From there I go to hear Dr William Perry speak at the Historical Society in Trinity. Perry was the secretary of defence in the Clinton administration, but his talk focuses on his role as an analyst 50 years ago, during the Cuban Missile Crisis, when he admits that luck rather than good management saved the world from nuclear annihilation.
In his closing remarks Prof David McConnell, the president of the society, reminds us that we have been privileged to hear a first-hand account of the making of history.
Events like these make me wish I was a student again.
Today the Provost’s Teaching Award scheme for 2012-13 is launched.
This is a way of recognising and rewarding our lecturers who have made an outstanding contribution in the pursuit of teaching excellence and innovation. In recent years we have started videoing classes of those who are shortlisted, and it has worked so well that external experts have suggested it will soon become standard practice elsewhere.
One of the unique aspects of Trinity is that every undergraduate is given a college tutor, someone who is there to advise and support them pastorally, separate from the work of the staff who read essays and look after academic matters.
This afternoon I review some of the requests from tutors on behalf of their students with staff in my office.
One is to allow one of our Olympians to split their exams over two years, and we are delighted to approve it, recognising that sometimes flexibility is required to facilitate sporting as well as academic excellence.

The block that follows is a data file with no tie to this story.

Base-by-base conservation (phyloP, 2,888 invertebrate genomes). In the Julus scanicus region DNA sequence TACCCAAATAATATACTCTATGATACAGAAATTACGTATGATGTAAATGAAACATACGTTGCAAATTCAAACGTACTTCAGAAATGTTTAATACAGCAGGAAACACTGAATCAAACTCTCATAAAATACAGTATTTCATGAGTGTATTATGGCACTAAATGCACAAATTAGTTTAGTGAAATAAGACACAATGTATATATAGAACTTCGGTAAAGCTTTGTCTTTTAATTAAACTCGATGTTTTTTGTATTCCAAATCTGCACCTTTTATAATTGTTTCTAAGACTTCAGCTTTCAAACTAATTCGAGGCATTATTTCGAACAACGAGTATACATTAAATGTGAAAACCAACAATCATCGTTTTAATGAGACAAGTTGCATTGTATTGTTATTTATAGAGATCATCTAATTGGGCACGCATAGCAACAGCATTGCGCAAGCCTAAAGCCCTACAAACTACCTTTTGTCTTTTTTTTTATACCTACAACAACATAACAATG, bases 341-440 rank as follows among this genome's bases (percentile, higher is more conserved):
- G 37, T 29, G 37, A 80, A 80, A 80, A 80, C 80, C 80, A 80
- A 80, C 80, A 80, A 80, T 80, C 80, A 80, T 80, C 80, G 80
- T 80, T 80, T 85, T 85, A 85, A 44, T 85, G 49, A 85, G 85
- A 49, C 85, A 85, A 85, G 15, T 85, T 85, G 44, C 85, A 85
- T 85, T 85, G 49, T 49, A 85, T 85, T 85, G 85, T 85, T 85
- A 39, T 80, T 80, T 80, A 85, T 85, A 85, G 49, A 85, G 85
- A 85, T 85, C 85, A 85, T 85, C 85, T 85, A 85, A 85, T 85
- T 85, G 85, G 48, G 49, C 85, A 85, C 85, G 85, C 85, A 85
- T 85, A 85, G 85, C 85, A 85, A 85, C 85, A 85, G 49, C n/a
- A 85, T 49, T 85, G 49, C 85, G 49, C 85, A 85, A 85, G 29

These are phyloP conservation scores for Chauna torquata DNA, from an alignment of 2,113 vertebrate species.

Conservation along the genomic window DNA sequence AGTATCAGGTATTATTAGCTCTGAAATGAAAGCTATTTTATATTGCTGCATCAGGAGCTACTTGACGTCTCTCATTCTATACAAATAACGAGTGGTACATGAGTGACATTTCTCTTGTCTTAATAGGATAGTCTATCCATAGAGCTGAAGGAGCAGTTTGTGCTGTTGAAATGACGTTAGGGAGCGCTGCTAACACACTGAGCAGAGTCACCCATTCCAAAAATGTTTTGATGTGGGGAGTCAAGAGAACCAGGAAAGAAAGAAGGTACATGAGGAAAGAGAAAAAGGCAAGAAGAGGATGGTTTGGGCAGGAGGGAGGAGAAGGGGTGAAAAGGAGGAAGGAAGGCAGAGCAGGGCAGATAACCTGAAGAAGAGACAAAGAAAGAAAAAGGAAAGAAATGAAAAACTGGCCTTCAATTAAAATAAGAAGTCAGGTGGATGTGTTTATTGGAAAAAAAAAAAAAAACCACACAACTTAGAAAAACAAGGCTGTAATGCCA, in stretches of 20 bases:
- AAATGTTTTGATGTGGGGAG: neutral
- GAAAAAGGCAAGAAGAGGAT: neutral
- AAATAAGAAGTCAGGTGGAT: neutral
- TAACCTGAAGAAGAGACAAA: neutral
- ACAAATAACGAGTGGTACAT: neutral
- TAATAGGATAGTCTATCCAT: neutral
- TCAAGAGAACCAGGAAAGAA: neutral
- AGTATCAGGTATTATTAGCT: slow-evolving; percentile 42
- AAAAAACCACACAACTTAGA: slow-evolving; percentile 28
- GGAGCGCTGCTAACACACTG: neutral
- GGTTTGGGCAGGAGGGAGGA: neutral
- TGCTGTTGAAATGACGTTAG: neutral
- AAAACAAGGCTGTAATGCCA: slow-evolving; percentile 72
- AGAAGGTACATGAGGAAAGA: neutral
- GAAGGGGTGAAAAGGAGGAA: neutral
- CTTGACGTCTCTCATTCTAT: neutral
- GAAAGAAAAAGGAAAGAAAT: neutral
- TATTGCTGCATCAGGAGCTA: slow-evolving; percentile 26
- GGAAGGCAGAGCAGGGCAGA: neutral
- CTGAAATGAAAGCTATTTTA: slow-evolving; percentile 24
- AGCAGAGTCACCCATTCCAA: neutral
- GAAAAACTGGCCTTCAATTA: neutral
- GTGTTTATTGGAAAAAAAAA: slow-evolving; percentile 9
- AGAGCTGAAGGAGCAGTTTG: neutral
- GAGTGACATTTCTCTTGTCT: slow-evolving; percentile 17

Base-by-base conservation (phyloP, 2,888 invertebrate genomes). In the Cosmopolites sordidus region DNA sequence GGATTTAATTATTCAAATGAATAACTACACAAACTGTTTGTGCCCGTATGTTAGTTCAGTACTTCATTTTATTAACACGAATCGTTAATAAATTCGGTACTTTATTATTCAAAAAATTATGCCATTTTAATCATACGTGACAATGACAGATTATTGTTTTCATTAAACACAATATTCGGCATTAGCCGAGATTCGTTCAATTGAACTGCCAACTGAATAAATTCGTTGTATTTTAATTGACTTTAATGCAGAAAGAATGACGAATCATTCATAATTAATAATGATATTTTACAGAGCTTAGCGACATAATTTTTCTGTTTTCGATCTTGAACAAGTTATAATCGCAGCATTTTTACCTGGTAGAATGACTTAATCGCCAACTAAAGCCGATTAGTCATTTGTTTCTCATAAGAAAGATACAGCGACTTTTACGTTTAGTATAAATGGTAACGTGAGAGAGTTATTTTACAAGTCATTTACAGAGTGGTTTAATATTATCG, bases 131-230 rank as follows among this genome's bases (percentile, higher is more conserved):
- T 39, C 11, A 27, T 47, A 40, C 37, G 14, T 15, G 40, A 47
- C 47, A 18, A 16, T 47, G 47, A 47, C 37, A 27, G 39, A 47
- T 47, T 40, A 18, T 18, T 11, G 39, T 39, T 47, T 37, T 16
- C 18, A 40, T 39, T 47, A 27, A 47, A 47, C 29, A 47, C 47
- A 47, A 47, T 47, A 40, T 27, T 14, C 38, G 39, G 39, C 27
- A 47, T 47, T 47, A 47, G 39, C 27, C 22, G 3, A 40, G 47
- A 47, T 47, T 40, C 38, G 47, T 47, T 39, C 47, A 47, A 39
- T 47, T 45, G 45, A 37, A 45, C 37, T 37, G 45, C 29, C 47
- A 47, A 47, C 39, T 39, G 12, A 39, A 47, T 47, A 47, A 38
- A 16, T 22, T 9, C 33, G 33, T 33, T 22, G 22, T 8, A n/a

In the evening I give a public lecture at the National Gallery of Ireland on the Irish patriot Henry Grattan.
I begin by suggesting that Grattan had the wand of the magician when it came to language but was terrible on details, a triumph of style over substance, and get a good laugh when I compare him to Tony Blair.
But when I read from some of Grattan’s speeches I can’t help being moved by the genius of his oratory, more poetry than prose, and end by noting that Ireland in the current crisis needs the spirit of Grattan to prevail.
Afterwards I watch my team, Newcastle United, win in the Europa League.
As dean of undergraduate studies I am responsible for admissions and the undergraduate curriculum.
I meet with our admissions liaison officer to discuss a new project to recruit student ambassadors, from every county in Ireland.
We have been overwhelmed by the level of interest, almost 200 applications, from students who love being part of the Trinity community but who feel that there is a perception out there that Trinity is elitist and exclusive – a perception that our students are determined to shatter.
I also meet with two of my final-year undergraduate dissertation students and two of my PhD students. The subjects range from Edmund Burke and political economy to the abolition of the slave trade, and it is clear that some first-rate work is being produced.
At the postgraduate level there is the opportunity to completely change the way we view a subject, but it all begins at the undergraduate level when our students get an opportunity to do an independent project or dissertation in their final year.
I end the week by meeting with some old friends to see the new James Bond film, Skyfall.
Bond movies can be hit and miss, but I invite controversy by suggesting that On Her Majesty’s Secret Service is one of the best in the series.
This week I was ...
Off the Ball on Newstalk, and Gift Grub.
Game of Thrones
A draft of Edmund Burke by Jesse Norman